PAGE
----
1. Blue Ridge Parkway – This drive is by no means off the beaten path, unless of course you’re comparing it with the streets of Downtown Manhattan. Blue Ridge Parkway draws 15+ million visitors each year, making it the National Park Service’s most admired attraction. Even though millions of visitors take a journey on the Blue Ridge Parkway each year, when we drive it, we feel we’re among the few that are actually enjoying it. There’s no congested traffic, but we do occasionally get stuck behind a slow-moving vehicle. That’s not terrible, since we drive the Blue Ridge Parkway to enjoy the views of the beautiful vistas. Marc has never driven the M3 like it is meant to be driven while on the Blue Ridge Parkway. At least not with me as his passenger. It’s an absolutely beautiful drive and I highly recommend all leaf-lookers take a journey on this road. After all, traveling should be about the journey, not the destination. Note: take time to stop at the overlooks. Each one offers a very unique stunning view.
  2. Tail of the Dragon (TOD) – I don’t even know where to begin. This road is absolutely ridiculous as a passenger in a vehicle. At least as the passenger in a M3 with Marc behind the wheel. Located on the border of North Carolina and Tennessee, TOD is America’s number one motorcycle and sports car road with 318 curves in just 11 miles. If you go mid-day, you’ll barely move faster than an old lady in a walker due to traffic, but if you arrive early in the morning, you can get a clean run (ladies: a “run” means a clean drive without having to tap your breaks because some leaf-looker is in front of you, just in case you don’t already know; it took me a few times to catch onto the lingo). Despite my instincts routinely telling me I am a complete moron for riding in the passenger’s seat, I thoroughly love drives on the TOD. It’s an adrenaline rush and I am an adrenaline junky. Although, it’s not about how fast you go (and I recommend not going fast), it is simply how well you handle the curves. Notes: TOD is a dangerous road. Do not cross over the double yellow lines and be extremely cautious. There are tons of bikers on road, so keep your eyes peeled for them, as well.  An air lift out of the place cost one driver $19,000, so that’s just another reason to play it safe.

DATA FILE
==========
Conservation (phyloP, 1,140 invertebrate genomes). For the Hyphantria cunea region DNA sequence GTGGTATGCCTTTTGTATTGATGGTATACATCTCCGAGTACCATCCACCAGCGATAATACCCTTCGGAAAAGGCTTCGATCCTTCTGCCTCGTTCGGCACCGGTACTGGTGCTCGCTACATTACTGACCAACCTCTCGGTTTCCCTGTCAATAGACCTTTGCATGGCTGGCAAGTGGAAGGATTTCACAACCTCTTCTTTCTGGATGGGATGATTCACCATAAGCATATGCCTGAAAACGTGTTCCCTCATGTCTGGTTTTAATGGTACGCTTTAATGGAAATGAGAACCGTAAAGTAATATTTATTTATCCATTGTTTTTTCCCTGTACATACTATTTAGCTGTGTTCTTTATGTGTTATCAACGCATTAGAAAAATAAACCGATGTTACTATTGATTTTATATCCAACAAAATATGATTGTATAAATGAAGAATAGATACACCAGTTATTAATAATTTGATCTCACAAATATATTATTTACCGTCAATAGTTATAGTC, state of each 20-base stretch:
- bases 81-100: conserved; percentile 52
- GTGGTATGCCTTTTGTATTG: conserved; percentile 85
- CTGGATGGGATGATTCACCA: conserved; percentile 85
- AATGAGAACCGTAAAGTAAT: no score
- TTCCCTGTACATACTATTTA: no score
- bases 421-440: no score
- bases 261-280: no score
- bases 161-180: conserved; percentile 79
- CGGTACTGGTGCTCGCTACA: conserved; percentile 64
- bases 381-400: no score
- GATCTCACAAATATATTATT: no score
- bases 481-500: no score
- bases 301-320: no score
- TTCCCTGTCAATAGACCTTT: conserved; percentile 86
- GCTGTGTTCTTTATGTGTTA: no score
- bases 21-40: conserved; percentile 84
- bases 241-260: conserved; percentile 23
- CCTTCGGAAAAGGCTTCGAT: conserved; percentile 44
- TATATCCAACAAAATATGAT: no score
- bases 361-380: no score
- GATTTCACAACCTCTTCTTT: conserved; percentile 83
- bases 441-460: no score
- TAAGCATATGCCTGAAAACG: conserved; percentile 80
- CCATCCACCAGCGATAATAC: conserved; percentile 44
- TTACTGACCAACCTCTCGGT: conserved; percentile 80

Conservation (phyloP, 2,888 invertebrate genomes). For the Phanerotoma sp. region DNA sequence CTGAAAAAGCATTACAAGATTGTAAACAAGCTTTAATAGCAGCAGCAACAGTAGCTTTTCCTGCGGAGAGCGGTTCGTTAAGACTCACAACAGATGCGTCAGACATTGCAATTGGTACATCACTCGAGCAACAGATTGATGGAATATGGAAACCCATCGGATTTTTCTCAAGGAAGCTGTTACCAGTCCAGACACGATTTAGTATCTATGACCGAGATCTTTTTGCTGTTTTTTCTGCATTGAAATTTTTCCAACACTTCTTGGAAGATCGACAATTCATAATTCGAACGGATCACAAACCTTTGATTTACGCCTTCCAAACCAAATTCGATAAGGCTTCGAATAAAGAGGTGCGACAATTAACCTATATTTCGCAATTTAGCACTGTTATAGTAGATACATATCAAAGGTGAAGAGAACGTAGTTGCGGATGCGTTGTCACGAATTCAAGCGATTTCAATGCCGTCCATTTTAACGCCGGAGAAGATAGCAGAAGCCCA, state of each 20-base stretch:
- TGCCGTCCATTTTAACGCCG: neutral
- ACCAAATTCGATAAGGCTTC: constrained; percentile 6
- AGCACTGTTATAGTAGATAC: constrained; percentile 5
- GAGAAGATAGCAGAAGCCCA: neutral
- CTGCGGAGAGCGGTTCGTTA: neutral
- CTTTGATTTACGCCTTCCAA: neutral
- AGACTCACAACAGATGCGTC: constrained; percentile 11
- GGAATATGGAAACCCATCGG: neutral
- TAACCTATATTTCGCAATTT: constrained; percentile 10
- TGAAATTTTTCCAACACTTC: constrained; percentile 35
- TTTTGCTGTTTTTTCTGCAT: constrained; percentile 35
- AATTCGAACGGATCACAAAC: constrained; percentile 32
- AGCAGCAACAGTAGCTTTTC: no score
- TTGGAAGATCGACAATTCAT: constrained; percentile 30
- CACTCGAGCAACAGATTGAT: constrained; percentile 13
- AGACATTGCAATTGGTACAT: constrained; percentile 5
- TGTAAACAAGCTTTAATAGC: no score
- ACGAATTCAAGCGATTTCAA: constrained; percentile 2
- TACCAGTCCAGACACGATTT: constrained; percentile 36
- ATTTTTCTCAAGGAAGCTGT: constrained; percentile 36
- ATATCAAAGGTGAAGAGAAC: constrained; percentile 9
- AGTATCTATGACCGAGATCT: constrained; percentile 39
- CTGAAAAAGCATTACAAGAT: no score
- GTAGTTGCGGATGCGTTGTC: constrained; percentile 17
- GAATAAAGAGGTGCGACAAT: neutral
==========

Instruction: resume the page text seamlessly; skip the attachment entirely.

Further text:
3. Cherohalah Skyway – Located near the TOD (making a glorious loop), I love Cherohalah Skyway for its 60 miles of remote, scenic mountain views. It’s an amazing road with swift, wide turns. In some aspects, I enjoy it more than the Blue Ridge Parkway since you can drive faster while still looking at the gorgeous scenery. Being the passenger on this road makes me want to kick Marc out of the driver’s seat, so I can know what it feels like to drive a sports car on this skyway! Maybe this fall, Marc? Note: this road can also be dangerous. There was a tragic fatality on it this month, September 2011. While you can drive faster on it than the first two drives I mentioned, take it easy, as the road can be tricky.  The turns can sneak up on you. There are more car fatalities on the Cherohala than TOD.